When making summer soups, renowned San Francisco chef Traci Des Jardins likes to customize her formula to accommodate the extra green vegetables she may have left over from an enthusiastic farmers’ market shopping spree or a bumper crop in the garden. “The spirit of this recipe is really to use up leftover green vegetables to make a delicious green soup. The harder vegetables could include fennel, onions, spring and green onions, garlic, ginger, asparagus, broccoli, cauliflower — the possibilities are endless. These will serve as a base to give the soup body and should be well cooked until they are soft enough to puree to a smooth consistency. The brighter greens, including lettuces such as romaine, arugula, or red leaf, can be added next, followed by green herbs such as chives, basil, Thai basil, cilantro, parsley, spinach, and chrysanthemum. Once you’ve added the lettuces and herbs, cook the mixture for an additional 5 minutes to ensure everything is cooked through. Then blend!” she explains. 


  • 2 onions, peeled and thinly sliced 
  • 4 cloves garlic, roughly chopped 
  • 1 large knob ginger, peeled and finely chopped 
  • 2 jalapeños (omit if you don’t like spice), finely chopped 
  • .5-1 bunch green onions, finely chopped 
  • 3 tbsp olive oil 
  • 1 head Romaine 
  • 2 bunches cilantro, stems and leaves separated, stems chopped 
  • 1 large bunch Thai basil, leaves picked (approximately 1/8 pound) 
  • 1 bag spinach 
  • 1 can light coconut milk 
  • 2 cups water or stock


  1. In a soup pot, sweat the onions, garlic, ginger, jalapeños, and green onions over medium low heat in olive oil until soft (about 10 minutes). Monitor the heat, as you do not want any color/browning. Cover with a lid until soft. 
  2. Add the romaine and sweat for about 5 minutes. 
  3. Add 2 cups of water or desired stock and cook for another 10 minutes at a low boil. Add Thai basil, cilantro leaves, and spinach and bring to a boil. 
  4. Add the coconut milk and allow it to come back up to a boil. 
  5. Season with salt and pepper and blend in a blender (Des Jardins uses a Vitamix) until smooth. 
  6. Serve chilled or hot. If desired, garnish with a cream.

Hiro Mitsui’s Tsukemen

(By Hiro Mitsui, CEO/executive chef, Ramen by Uzu, Washington, D.C.)

Image used with permission by copyright holder

Chef Hiro Mitsui, who hails from Japan and also received his culinary training there, tells us that it’s customary for the Japanese to eat hot soups throughout the year, regardless of the outdoor temperature. However, cold noodle dishes aren’t unheard of in this part of the world, and one popular Japanese meal — tsukemen — consists of chilled noodles served alongside a warm broth, which serves as a “dipping sauce” for the noodles. This somewhat-deconstructed “soup” offers engaging flavors and an appealing temperature contrast, both of which contribute to its popularity as a street food in its home country.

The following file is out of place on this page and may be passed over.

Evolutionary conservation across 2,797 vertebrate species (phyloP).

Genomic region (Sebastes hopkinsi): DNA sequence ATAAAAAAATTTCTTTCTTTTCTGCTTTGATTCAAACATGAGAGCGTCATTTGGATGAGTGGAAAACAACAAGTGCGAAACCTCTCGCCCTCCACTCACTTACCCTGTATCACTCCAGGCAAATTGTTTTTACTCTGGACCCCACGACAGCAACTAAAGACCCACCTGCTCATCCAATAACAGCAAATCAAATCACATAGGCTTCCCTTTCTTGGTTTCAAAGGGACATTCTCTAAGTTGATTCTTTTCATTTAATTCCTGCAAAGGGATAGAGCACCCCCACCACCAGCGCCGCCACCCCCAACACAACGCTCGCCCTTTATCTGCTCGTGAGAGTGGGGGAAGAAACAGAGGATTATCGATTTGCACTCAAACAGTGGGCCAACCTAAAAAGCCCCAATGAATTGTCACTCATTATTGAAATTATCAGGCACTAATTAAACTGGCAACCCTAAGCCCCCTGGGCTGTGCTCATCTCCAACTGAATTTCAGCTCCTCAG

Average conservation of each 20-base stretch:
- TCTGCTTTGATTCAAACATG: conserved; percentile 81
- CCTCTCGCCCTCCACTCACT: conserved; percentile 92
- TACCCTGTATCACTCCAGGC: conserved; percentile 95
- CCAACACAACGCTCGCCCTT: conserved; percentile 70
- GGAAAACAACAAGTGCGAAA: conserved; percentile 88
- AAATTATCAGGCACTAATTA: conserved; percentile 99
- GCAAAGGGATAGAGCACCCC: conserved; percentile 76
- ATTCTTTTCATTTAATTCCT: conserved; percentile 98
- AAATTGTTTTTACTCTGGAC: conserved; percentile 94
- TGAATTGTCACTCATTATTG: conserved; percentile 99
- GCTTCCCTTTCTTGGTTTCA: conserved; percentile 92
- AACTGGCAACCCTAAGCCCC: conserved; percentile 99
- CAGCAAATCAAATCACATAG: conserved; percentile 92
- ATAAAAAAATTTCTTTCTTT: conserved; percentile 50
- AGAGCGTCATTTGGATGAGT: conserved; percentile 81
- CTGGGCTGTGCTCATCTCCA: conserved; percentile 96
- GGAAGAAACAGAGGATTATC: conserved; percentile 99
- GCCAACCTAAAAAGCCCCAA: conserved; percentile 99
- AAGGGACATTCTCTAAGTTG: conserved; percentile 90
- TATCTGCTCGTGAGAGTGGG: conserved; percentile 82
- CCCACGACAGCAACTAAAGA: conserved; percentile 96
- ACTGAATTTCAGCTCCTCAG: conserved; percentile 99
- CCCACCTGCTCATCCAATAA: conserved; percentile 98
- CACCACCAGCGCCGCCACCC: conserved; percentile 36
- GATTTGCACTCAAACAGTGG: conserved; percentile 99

• 6-8 oz chicken stock
  • .7 oz dashi shoyu (Mitsui recommends looking for this product at Asian grocery stores)
  • 1 tbsp crunchy/fried garlic (available at Asian grocery stores)
  • 1 tbsp rice vinegar
  • 1-2 pinches bonito flakes or dried fish powder (optional)
  • 1 serving fresh ramen noodles
  • Seared pork/chicken, naruto, nori, bamboo shoots, poached egg (for garnish)


  1. Boil water and cook ramen noodles, leaving them in the water for 1 minute longer than you would ordinarily. When cooked, strain the noodles and put them in an ice water bath to fully chill.
  2. Add chicken stock to a saucepot and bring to a boil. Remove the pot from heat and add dashi shoyu, crunchy garlic, rice vinegar, and bonito flakes. Stir until fully combined.
  3. When the noodles are chilled, add them to a bowl and garnish with fresh spinach, your protein of choice (like seared pork or chicken or naruto), a poached egg, bamboo shoots, and nori. 
  4. Ladle the broth into a separate bowl and use it as a “dipping sauce” before taking each bite of the chilled noodles. 

Fresh Pea Soup

(By Sybille van Kempen, owner, Loaves & Fishes, Sagaponack, New York)

Image used with permission by copyright holder

Cookbook author and restaurateur Sybille van Kempen operates a number of food-related businesses in the Hamptons, so she knows a thing or two about the seasonal demand for fresh produce and for refreshing dishes that utilize these fruits and vegetables while they’re in their prime. When asked about her favorite chilled summer soup, van Kempen told us that “what I love most about the fresh pea soup is its versatility. [It can be] a perfect appetizer to begin dinner, or a bigger bowl [makes a great] lunch with salad and a small sandwich, served either hot or cold. No matter the weather, it will always be just right!”


  • 2 tbsp vegetable oil
  • 2 cups chopped white onion
  • 4.5 cups chicken stock
  • 1 cup dry white wine
  • .75 tsp ground white pepper
  • 1.25 tsps kosher salt
  • 4.5 lbs fresh shelled peas OR
  • 2 10-ounce packages frozen peas, thawed
  • 1 cup heavy cream
  • Fresh peas and crème fraîche, for garnish (optional)


  1. Heat the oil in a large saucepan. Add the onion and sauté over low heat for 5 minutes.
  2. Add the chicken stock, wine, pepper, and salt. Bring to a boil, then simmer for 20 minutes. Remove from the heat.